Many book reviews tend to rehash in compact form the contents of a book. I am not going to do that here. To attempt it would be an injustice to the book itself. But I highly recommend The Unseen Realm by Dr. Michael S. Heiser.
Dr. Heiser, a professor of Hebrew and Semitic Languages, takes us on a journey and exposes not only the supernatural world described in passages of the Old Testament, but shows how the New Testament references these passages, how it fills out our Christian worldview, and reclaims the purpose God has for man.
Many of us have read Genesis 6:1-4. And there have been questions about what it means (I'm sure you've asked them too). But, have you read Deuteronomy 32:8 ESV? Or how about Psalm 82? This is where the journey begins by looking at the original Hebrew texts as well as the worldview of an ancient Israelite. Questions about angels, demons, giants and even about God Himself are tackled point by point in scripture and in the ancient Semitic texts of the region. This book will help you fully understand God's plan for man's salvation and our place in his world -both earthly and heavenly.
For more information on Dr. Heiser, visit his website at https://drmsh.com
Ever have a disagreement with a fellow Christian that go so heated that feelings were hurt? It happens. As Christians, we try to have very civil disagreements with others in the hope of showing Christ. But, there are times when even as we try, things get heated.
This is true even of the early church in the New Testament.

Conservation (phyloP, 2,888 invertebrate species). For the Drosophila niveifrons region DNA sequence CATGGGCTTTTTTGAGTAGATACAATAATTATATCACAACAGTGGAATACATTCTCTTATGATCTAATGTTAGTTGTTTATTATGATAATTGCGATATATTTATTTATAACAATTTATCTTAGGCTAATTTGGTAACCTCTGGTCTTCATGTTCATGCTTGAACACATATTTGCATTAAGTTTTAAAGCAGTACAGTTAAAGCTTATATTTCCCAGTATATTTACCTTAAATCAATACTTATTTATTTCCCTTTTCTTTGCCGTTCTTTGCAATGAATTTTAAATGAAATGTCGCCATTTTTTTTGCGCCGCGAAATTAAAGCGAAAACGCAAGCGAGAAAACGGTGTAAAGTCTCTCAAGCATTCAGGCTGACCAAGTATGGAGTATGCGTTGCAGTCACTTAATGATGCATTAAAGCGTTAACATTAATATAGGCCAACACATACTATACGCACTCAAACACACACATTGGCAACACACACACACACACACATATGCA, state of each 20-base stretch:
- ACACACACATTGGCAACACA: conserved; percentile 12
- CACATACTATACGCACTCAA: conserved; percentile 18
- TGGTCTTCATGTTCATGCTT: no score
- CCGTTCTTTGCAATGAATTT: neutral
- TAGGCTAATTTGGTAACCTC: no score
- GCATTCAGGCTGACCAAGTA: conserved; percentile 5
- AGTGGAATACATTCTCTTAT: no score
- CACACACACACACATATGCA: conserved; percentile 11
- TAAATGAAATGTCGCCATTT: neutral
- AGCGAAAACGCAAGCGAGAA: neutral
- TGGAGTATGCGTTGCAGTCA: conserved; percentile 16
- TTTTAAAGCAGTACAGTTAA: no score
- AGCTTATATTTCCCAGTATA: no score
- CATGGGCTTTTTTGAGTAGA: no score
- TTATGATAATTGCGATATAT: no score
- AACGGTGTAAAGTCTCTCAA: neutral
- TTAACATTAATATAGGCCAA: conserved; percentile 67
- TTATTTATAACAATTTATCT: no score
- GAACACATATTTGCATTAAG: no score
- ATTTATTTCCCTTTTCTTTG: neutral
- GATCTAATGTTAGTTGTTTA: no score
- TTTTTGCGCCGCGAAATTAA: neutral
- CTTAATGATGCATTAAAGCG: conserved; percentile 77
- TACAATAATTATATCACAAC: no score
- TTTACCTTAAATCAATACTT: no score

And after some days Paul said to Barnabas, “Let us return and visit the brothers in every city where we proclaimed the word of the Lord, and see how they are.” 37 Now Barnabas wanted to take with them John called Mark. 38 But Paul thought best not to take with them one who had withdrawn from them in Pamphylia and had not gone with them to the work. 39 And there arose a sharp disagreement, so that they separated from each other. Barnabas took Mark with him and sailed away to Cyprus, 40 but Paul chose Silas and departed, having been commended by the brothers to the grace of the Lord. 41 And he went through Syria and Cilicia, strengthening the churches.
Here, we see that Paul and Barnabas, companions from the beginning of Paul's ministry, separated over their disagreement about Mark. We can see both sides of the argument: Paul's belief that burn me once shame on you, burn me twice shame on me. Barnabas' belief that Mark should get a second chance, that everyone has a moment of fear. But as we read the rest of the text, both went their separate ways and continued their work for the LORD.
These moments happen. They have to. We don't stop being sinful human beings when we come to Christ. If anything, we become more aware of our failings. So what is the takeaway? It's never ok to be purposefully disrespectful just because you disagree. But we do tend to get angry which is a valid emotion provided we do not sin. If we find that things are moving into a heated area, we should say our peace, then walk away. The enemy will take advantage of the moment to sow strife (and we are all too willing to participate without his influence). If we find ourselves being overly defensive about our position or argument, we should take a step back and re evalute. We should also be willing to listen to honest criticism. If we never think we are wrong, that is a sign we are not living in a repentant attitude.
We cannot get along with all other Christians as personalities clash, but we can make choices that though painful, are for the betterment of the church and the Gospel. And we can begin thinking about ourselves in a more sober manner.